Is the Citizen Driving the EU's Criminal Law Agenda?
Dougan, Nic Shuibhne & Spaventa (eds) Empowerment and Disempowerment of the European Citizen, Hart Publishing, November 2012
22 Pages Posted: 27 Mar 2013 Last revised: 10 Mar 2018
Date Written: 2012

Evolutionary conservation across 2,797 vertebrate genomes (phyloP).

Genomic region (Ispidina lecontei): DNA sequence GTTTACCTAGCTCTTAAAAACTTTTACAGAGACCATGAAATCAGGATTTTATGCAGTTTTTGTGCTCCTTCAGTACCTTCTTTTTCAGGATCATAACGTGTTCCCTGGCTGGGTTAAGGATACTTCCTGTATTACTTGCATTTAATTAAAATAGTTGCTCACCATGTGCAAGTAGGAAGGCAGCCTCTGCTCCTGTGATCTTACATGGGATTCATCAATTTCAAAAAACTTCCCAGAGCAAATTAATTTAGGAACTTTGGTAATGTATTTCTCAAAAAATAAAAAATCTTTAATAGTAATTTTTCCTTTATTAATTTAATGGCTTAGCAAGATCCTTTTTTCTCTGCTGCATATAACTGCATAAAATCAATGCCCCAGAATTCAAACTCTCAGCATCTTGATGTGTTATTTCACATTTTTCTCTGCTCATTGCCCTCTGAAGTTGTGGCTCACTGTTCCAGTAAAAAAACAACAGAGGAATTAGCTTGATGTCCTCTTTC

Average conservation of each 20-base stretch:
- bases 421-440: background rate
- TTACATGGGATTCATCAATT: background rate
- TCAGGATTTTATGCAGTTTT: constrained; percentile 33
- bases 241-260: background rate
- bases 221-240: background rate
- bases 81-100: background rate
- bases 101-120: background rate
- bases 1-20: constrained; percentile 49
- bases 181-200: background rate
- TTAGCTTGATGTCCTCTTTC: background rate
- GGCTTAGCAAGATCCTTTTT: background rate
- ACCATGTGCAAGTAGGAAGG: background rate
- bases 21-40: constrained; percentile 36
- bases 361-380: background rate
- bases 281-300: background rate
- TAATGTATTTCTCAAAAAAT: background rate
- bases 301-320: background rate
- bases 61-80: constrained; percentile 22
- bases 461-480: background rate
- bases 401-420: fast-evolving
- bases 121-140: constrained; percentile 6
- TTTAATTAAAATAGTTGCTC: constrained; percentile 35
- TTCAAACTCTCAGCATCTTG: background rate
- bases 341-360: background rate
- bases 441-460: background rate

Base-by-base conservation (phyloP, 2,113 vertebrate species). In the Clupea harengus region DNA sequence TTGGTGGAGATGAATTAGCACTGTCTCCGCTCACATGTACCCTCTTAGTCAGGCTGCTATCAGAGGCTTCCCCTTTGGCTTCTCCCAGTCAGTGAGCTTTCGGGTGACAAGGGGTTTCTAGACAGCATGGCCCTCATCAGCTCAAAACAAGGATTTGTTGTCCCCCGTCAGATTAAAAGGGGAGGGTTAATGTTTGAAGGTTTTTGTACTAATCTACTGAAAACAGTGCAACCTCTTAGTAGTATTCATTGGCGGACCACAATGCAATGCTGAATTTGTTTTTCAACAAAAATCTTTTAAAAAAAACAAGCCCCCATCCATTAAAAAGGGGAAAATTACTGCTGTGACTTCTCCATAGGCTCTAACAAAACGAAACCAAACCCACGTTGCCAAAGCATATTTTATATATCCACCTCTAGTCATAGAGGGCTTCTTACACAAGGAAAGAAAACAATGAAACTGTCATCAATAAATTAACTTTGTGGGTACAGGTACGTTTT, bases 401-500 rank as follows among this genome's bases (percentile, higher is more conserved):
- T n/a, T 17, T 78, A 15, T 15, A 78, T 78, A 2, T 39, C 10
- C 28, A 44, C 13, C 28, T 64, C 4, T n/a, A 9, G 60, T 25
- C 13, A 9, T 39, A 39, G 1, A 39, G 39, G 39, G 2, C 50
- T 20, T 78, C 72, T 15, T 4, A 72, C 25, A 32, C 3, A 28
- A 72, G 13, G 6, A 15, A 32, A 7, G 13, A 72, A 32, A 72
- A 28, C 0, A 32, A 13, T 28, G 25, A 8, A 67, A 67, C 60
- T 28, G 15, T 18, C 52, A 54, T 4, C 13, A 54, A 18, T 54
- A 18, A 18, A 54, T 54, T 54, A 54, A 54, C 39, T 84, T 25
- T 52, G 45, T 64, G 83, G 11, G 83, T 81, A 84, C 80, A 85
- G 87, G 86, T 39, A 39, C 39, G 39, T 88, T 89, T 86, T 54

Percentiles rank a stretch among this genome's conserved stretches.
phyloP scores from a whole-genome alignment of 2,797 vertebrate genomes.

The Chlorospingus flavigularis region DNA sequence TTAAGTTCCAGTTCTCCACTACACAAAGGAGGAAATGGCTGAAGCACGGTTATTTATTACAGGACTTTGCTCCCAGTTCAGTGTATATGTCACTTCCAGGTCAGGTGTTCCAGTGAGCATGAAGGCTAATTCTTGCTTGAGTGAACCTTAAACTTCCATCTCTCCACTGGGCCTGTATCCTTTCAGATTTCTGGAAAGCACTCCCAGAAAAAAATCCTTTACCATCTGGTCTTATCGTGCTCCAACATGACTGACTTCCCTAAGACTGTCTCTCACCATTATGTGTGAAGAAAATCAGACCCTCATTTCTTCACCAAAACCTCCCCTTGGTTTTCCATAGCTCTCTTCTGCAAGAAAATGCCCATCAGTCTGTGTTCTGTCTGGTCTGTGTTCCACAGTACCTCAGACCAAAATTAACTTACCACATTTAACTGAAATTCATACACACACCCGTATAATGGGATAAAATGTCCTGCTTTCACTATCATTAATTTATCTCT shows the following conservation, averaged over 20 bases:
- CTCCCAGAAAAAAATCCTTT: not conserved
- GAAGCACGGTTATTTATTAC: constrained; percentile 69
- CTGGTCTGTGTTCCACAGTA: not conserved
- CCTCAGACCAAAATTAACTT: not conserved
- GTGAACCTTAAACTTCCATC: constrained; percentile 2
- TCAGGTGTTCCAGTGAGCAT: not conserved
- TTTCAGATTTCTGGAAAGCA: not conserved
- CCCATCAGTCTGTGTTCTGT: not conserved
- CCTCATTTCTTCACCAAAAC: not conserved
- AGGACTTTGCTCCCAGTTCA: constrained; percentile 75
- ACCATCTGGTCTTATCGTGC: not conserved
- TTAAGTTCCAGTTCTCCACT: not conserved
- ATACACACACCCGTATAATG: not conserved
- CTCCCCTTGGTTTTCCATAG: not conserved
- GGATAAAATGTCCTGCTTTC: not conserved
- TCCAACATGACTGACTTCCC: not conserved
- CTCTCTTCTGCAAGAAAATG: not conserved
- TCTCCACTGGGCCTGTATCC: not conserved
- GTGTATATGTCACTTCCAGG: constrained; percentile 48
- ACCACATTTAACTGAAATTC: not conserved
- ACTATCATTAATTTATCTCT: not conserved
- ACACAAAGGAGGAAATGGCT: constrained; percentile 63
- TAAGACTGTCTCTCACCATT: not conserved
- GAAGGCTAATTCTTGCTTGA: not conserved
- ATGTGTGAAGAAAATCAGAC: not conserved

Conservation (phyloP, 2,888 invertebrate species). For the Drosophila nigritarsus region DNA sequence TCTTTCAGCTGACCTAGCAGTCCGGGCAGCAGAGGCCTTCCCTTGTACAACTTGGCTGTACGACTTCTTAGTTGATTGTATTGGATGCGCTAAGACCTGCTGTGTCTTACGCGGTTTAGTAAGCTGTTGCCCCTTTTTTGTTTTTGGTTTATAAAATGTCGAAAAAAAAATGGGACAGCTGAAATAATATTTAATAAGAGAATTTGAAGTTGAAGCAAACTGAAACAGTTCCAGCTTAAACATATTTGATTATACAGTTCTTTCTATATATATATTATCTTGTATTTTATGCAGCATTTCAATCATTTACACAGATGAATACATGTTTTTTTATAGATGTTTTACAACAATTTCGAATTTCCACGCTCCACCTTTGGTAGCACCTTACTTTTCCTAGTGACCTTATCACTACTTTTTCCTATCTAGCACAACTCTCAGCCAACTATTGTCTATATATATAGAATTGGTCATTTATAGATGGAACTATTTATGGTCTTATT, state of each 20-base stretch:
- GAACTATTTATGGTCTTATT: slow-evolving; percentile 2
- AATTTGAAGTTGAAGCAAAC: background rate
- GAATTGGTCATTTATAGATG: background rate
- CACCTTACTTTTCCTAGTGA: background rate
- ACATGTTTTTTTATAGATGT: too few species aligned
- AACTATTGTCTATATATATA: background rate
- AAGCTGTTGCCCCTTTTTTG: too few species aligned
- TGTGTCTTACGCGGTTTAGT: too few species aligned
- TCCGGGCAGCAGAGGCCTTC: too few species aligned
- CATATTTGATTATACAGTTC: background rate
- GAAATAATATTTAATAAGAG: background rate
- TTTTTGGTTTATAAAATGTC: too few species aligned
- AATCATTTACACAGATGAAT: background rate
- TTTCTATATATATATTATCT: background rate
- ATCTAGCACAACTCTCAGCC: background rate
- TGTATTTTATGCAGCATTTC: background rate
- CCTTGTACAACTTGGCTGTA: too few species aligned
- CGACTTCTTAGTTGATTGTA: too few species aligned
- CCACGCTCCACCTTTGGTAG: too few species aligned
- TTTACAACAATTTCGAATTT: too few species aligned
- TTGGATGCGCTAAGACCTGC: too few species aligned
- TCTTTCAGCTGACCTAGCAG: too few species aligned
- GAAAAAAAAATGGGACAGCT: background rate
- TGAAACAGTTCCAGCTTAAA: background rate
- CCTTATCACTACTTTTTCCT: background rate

This contribution will try to investigate to what extent the constitutional changes as brought about by the Lisbon Treaty in the Area of Freedom, Security and Justice (AFSJ) – and as witnessed in the case law of the Court of Justice – have been driven by genuine concerns for the individual. In other words, this chapter explores the extent to which the individual could be said to drive the agenda in contemporary EU criminal law and policy. Of particular relevance for such an examination is the recent Stockholm Programme, which stipulates the goals to be achieved within the AFSJ, and as such is the follow-up to the previous Hague Programme. The Stockholm Programme claims to be serving and protecting the citizen as well as placing citizens at the heart of EU activities. However, if one looks more closely at this Programme, the importance of increasing the effectiveness of existing European crime policies seems to overshadow other objectives such as the protection of human rights at the EU level. The contention of this chapter is that the EU embraces a number of principles in theory that in practice may be rendered nugatory.
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